Advice From the Man

I've never taken a writing class before. I've read several authors with MFA degrees who swear it was this or that professor who polished them and made them into the writers they are today. I signed up for a writing class once, in college, (I was a Lit Major) but dropped it because, frankly, I was afraid of what I might hear.

At this point in my life I don't have time for writing classes. I once read an article by Ernest Gaines in which he spoke of teaching intro writing classes at the University of Louisiana Lafayette. He mentioned lawyers who spent their nights writing the G.A.N., and who came to class because they wanted his opinions, wisdom, and advice. It seemed sad to me...these souls with hearts that cried out to be artists, but who had let fear turn them to a career that could guarantee they operated in the black.

What can you do, though, but make the best choice you can at the time? How much better was I, opting out of the filthy lucre racket but wallowing in my own fear of failure all those years? Ah, the clarity of hindsight...the lesson being, I suppose, that's it's never too late if you have something to say.

In any case, I have spent a good bit of my time recently reading authors I admire, both their fiction and their advice. How are they motivated? How did they learn to write? The consensus among them all seems to be the same: study the greats. Read, and read, and read, and read some more. When you are not writing, you should be reading - not only for pleasure, but to get a feel for how to construct dialog, how to move along a plot, and how to write language that works.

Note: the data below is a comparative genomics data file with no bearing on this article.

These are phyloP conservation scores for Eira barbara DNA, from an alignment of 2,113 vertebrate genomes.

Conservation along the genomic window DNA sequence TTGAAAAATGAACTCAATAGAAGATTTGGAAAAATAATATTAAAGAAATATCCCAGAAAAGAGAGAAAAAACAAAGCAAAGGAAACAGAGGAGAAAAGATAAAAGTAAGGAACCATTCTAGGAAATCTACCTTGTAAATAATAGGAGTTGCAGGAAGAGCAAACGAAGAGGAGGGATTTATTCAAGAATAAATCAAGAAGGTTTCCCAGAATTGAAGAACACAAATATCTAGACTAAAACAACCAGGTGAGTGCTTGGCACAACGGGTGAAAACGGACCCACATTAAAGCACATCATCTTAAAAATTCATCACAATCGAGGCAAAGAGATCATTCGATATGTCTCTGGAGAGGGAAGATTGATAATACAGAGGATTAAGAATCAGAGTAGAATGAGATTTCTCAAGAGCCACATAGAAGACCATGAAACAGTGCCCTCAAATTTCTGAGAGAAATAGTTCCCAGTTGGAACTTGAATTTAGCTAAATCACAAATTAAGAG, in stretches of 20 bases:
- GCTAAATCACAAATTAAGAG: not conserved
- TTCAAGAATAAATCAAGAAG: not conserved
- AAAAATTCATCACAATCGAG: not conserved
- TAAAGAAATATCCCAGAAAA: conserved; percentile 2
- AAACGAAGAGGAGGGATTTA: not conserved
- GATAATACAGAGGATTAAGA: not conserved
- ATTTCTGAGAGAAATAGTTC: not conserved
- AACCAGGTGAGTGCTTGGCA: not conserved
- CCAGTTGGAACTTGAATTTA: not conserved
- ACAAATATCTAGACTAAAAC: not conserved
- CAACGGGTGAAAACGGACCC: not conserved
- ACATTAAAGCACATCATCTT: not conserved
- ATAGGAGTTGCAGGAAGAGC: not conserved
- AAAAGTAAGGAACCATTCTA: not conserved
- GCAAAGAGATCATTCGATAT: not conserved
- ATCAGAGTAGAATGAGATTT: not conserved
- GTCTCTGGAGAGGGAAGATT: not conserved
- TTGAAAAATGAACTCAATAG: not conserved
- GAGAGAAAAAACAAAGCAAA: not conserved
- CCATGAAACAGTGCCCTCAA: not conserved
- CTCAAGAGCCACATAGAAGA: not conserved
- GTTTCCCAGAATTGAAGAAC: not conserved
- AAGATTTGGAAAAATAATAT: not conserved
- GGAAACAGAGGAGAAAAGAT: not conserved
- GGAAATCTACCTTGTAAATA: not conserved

Here's a good place to get started - Ernest Gaines, Mozart and Leadbelly; Stephen King, On Writing; Ernest Hemingway, A Moveable Feast, Kurt Vonnegut, A Man Without a Country, and essays & tidbits from Ray Bradbury and Philip K. Dick.

Philip Dick, for example, offers the following advice for studying great works as a way to improve one's own craft:
For the development of realistic characters & dialogue -
Short stories of Algren, Styron, Herb Gold, and the New-School writers
The left-wing writers of the 1930's, i.e. Dos Passos & Richard Wright
Theodore Dreiser
Nathaniel Hawthorne

For plot & characterization: Flaubert

Also, anything by James Joyce

Finally, A.E. van Vogt, and Player Piano, by Kurt Vonnegut

The next bit of guidance seems simple enough. Write. Write. Write. Every day, sit down and write, even if you are 100% positive that it is total crap and will never be bought or read by a living soul. Without a doubt this is the toughest part for the emerging writer, even though the longing to write is burning in their soul. It must go past the dreaming stage, into concrete ideas and words on paper.

And so, I am taking their advice. This week I am reading, and studying, and planning. At present I have four stories in various stages of birth, and I am taking a couple of days to flesh them out. I am collecting notes and ideas from no less than three separate journals, as well as the odd scrap of paper here and there, and tackling them from a more organized point of view. I hope to have all of this done by next Thursday, as the children are going to their father's house for a long weekend, and the LOML is away on business. I'll have four days of solitude and the blank page.

I'll keep you posted.

21 June 2007


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